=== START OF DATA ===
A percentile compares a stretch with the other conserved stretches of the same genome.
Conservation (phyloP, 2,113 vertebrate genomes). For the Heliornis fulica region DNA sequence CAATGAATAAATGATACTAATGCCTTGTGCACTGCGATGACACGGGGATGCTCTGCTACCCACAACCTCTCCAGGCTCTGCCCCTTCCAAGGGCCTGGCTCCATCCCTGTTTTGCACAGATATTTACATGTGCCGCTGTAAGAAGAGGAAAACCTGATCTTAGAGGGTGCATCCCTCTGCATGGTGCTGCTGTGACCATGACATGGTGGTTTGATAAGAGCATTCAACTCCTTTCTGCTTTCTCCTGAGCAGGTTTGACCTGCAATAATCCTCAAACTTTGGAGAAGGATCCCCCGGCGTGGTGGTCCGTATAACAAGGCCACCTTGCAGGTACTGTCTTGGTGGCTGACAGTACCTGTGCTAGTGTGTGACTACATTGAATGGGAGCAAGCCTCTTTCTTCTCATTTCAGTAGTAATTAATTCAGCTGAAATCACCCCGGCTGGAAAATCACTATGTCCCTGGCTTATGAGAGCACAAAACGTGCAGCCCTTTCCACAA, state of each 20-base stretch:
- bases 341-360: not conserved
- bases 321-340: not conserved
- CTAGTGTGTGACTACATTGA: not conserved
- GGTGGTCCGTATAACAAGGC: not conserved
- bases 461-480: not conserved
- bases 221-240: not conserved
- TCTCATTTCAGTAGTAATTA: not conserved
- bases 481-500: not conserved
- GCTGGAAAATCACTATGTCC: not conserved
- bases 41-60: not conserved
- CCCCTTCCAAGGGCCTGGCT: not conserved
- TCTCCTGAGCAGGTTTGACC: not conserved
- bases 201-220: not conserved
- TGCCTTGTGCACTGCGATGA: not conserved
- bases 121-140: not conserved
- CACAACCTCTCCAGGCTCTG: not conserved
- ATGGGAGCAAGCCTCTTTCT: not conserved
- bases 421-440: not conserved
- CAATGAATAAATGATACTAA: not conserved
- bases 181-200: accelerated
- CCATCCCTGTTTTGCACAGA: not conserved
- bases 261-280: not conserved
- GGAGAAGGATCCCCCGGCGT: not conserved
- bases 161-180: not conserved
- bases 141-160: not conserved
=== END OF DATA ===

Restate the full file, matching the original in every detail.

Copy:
A percentile compares a stretch with the other conserved stretches of the same genome.
Conservation (phyloP, 2,113 vertebrate genomes). For the Heliornis fulica region DNA sequence CAATGAATAAATGATACTAATGCCTTGTGCACTGCGATGACACGGGGATGCTCTGCTACCCACAACCTCTCCAGGCTCTGCCCCTTCCAAGGGCCTGGCTCCATCCCTGTTTTGCACAGATATTTACATGTGCCGCTGTAAGAAGAGGAAAACCTGATCTTAGAGGGTGCATCCCTCTGCATGGTGCTGCTGTGACCATGACATGGTGGTTTGATAAGAGCATTCAACTCCTTTCTGCTTTCTCCTGAGCAGGTTTGACCTGCAATAATCCTCAAACTTTGGAGAAGGATCCCCCGGCGTGGTGGTCCGTATAACAAGGCCACCTTGCAGGTACTGTCTTGGTGGCTGACAGTACCTGTGCTAGTGTGTGACTACATTGAATGGGAGCAAGCCTCTTTCTTCTCATTTCAGTAGTAATTAATTCAGCTGAAATCACCCCGGCTGGAAAATCACTATGTCCCTGGCTTATGAGAGCACAAAACGTGCAGCCCTTTCCACAA, state of each 20-base stretch:
- bases 341-360: not conserved
- bases 321-340: not conserved
- CTAGTGTGTGACTACATTGA: not conserved
- GGTGGTCCGTATAACAAGGC: not conserved
- bases 461-480: not conserved
- bases 221-240: not conserved
- TCTCATTTCAGTAGTAATTA: not conserved
- bases 481-500: not conserved
- GCTGGAAAATCACTATGTCC: not conserved
- bases 41-60: not conserved
- CCCCTTCCAAGGGCCTGGCT: not conserved
- TCTCCTGAGCAGGTTTGACC: not conserved
- bases 201-220: not conserved
- TGCCTTGTGCACTGCGATGA: not conserved
- bases 121-140: not conserved
- CACAACCTCTCCAGGCTCTG: not conserved
- ATGGGAGCAAGCCTCTTTCT: not conserved
- bases 421-440: not conserved
- CAATGAATAAATGATACTAA: not conserved
- bases 181-200: accelerated
- CCATCCCTGTTTTGCACAGA: not conserved
- bases 261-280: not conserved
- GGAGAAGGATCCCCCGGCGT: not conserved
- bases 161-180: not conserved
- bases 141-160: not conserved